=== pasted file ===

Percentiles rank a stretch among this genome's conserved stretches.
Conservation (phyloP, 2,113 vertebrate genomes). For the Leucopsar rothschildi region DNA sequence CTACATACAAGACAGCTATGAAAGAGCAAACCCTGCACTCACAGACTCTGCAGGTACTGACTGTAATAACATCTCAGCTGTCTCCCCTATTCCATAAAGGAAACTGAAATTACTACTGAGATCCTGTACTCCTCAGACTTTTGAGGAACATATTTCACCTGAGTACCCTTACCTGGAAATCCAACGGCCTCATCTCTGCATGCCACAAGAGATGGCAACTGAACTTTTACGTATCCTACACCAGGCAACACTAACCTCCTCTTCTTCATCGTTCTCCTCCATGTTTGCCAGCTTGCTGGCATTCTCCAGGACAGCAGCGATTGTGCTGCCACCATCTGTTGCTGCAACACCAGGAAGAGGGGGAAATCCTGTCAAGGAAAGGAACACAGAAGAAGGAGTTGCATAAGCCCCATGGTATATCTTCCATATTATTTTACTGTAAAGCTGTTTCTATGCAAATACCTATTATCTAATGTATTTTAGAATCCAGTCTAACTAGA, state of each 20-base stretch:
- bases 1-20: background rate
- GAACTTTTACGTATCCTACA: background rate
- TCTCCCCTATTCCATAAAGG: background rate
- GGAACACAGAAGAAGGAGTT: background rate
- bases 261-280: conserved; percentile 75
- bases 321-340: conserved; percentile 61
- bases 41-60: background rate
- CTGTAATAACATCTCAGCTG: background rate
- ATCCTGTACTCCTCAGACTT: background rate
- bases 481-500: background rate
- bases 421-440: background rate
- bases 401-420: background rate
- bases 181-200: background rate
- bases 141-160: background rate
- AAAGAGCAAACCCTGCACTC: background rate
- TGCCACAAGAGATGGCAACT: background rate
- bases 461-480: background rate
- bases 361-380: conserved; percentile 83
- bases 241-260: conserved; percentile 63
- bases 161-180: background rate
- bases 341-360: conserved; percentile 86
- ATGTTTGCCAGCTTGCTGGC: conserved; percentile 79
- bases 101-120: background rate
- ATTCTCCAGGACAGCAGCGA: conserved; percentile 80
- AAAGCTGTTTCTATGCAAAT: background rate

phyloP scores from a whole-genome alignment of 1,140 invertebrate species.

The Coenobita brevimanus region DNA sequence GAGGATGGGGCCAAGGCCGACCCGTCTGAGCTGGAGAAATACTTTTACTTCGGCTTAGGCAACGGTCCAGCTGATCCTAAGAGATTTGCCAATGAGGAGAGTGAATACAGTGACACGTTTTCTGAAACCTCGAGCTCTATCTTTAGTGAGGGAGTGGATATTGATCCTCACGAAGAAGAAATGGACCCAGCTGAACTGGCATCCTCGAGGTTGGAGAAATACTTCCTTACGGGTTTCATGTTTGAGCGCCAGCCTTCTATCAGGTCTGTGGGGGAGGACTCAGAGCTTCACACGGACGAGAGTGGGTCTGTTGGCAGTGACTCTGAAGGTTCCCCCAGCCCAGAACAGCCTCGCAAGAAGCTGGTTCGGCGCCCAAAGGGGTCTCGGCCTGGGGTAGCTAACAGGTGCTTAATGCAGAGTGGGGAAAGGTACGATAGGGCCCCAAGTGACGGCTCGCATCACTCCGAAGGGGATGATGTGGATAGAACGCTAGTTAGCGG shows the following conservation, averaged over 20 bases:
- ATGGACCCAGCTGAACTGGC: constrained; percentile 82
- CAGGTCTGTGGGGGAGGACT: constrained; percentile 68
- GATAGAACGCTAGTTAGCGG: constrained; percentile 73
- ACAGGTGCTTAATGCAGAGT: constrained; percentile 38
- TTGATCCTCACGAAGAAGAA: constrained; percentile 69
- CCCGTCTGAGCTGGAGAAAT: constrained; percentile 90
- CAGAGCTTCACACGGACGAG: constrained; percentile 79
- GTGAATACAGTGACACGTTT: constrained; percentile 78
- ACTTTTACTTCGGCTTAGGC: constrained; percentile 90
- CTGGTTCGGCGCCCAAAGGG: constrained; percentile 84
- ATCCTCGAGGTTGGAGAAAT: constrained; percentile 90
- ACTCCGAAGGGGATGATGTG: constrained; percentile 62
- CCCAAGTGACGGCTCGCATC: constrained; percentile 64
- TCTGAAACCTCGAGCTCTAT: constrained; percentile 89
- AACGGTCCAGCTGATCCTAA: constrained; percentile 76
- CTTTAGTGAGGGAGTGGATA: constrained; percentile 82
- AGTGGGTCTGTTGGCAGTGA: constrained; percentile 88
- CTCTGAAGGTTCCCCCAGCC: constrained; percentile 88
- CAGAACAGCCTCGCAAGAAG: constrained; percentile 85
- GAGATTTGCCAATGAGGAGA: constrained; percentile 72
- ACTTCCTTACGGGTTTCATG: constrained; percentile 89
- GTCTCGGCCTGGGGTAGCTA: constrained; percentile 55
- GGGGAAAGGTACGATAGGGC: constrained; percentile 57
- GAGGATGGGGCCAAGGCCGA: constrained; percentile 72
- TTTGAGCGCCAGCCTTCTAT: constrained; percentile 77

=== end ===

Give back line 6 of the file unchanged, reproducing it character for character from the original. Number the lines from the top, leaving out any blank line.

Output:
- GGAACACAGAAGAAGGAGTT: background rate